Besides needing to keep judges happy by clearing dockets, appointed attorneys have powerful financial reasons to churn through cases. Appointed counsel earn a pittance compared with even the cheapest private attorneys’ rates. So the only way to make a decent living doing indigent defense is to accept high caseloads. Because appointed attorneys are usually paid flat rates, every extra minute spent improving the quality of his defense hurts his bottom line.

Joshua Hill knows this from experience. Last year, Hill had one of the highest appointed caseloads in Harris County. He accepted two six-month contract assignments from county courts, served them back-to-back, and says he won’t be repeating it any time soon. “Right now, I’m no longer doing misdemeanor appointment work,” he says. “I don’t know if I’m ever going to again.”

Four or five days a week, every week, judges assigned Hill up to seven new clients a day. He says that with such a caseload, he had to fight to maintain his ethical standards. “I can’t speak for everybody who does appointed work. Some of them are great. I’m sure some aren’t as conscientious,” Hill says. “But every case I was appointed on, I treated it the same as if it were somebody who had hired me, as if it were a close friend.” He burned out after a single year.

Hill disposed of 736 misdemeanor cases in 2014. “With that kind of volume, it just wears on you,” he says. “If you’re really digging in and doing the work and not just pushing things through the system, it gets difficult. It takes too much out of you.”

Fortunately, there are other ways to handle indigent defense. A few floors above Harmon’s courtroom is the Harris County Public Defender’s office. Founded in 2011, it handles a small percentage of indigent cases but gets impressive results. While misdemeanor judges have several options for distributing appointed cases, felony court judges in Harris County are supposed to use a “wheel system,” meaning they pick attorneys to appoint from a randomized list of qualified counsel that’s generated for each assigned case. The Harris County Public Defender appears on the “wheel” list like any other individual lawyer, so its attorneys handle a variety of felony cases. But it also takes on some juvenile and appellate cases, along with all of Harris County’s misdemeanors that may involve mental illness.

The Harris County Public Defender gives its attorneys strictly enforced caseload limits and pays a salary independent of their caseload, taking away any incentive to accept more cases than they can effectively defend. Their office also pays for its own supplemental resources such as expert witnesses and outside investigators. Such resources can flip the fate of a case, but regular appointed counsel have to request them from the same judge that appointed them counsel and will hear the case — a judge that might consider these resources a waste of the court’s time and money.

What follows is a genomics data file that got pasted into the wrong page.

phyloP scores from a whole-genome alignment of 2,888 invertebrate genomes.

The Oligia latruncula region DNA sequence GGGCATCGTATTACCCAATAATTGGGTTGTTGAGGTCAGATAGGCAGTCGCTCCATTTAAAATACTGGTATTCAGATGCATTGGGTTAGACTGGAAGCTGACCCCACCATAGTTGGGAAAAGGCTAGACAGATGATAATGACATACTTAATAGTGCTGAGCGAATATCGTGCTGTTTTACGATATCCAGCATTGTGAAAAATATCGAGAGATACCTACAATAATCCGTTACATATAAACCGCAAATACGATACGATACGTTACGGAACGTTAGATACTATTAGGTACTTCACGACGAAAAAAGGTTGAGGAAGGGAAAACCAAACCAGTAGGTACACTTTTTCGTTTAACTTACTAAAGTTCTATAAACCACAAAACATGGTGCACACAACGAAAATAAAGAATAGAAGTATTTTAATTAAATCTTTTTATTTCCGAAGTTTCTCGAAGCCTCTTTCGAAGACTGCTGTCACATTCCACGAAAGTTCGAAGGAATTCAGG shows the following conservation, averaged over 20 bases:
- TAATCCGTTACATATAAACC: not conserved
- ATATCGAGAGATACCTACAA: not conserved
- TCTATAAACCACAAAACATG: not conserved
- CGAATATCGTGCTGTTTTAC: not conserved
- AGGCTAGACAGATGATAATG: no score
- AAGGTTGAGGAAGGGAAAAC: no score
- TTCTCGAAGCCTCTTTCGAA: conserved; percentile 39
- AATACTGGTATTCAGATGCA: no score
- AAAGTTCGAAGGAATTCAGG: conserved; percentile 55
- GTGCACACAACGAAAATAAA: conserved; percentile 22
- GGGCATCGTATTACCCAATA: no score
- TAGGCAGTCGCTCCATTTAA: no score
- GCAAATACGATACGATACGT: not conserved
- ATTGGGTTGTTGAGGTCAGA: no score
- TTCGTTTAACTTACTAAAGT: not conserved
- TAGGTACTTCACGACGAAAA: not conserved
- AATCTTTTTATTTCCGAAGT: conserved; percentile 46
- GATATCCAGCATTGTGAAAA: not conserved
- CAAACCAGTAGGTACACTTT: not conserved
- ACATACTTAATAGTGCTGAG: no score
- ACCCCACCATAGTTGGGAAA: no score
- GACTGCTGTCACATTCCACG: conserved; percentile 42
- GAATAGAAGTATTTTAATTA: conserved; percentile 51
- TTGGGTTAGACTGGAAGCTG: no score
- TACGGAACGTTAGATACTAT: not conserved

A 2013 evaluation by the Council of State Governments Justice Center revealed that these differences in administering indigent defense have huge effects on justice outcomes. Felony defendants represented by the Harris County Public Defender were acquitted three times as often and misdemeanor clients with mental illness saw their cases dismissed five times as often. And both felony and misdemeanor clients were more likely to have their cases fought at trial rather than pleaded.

Alex Bunin, chief public defender for the office, says the findings make sense. Besides the inherent conflicts of interest, putting judges in charge of assigning and evaluating appointed counsel is a time-consuming job if done correctly. “There’s no oversight as to any individual lawyers except each judge’s ability to say, ‘I’m no longer going to appoint this lawyer,’” Bunin says.

So what’s to stop judges from appointing attorneys they know violate clients’ rights?

Bunin thinks for a moment. “Right now, there’s no mechanism other than the judge’s own conscience,” he says.

Back in County Criminal Court No. 2, Khalaf finishes resetting the court dates of everyone who arrived without a lawyer. But they can’t leave, because a judge must sign their paperwork and Harmon is still absent. They wait and wait. Around 12:30, Khalaf gets a call saying Harmon isn’t coming today. She doesn’t tell the defendants; I only know because I overhear her asking another staffer to call around and find a replacement. No one seems surprised or concerned. Khalaf doesn’t volunteer a reason that Harmon is out, and nobody asks.

I made three trips to Harmon’s court, months apart, to see if the procedures I originally witnessed were repeated. They were. Harmon himself was consistent, too, failing to appear on any of the days I attended. Nor did he respond to multiple phone calls. In late August, unable to reach him in person or by phone, I finally mailed a certified letter to his courtroom, but Judge Harmon was on vacation when the letter arrived. At press time, he remained so.

Emily DePrang is a freelance writer in Austin.

Published at 8:56 am CST
Top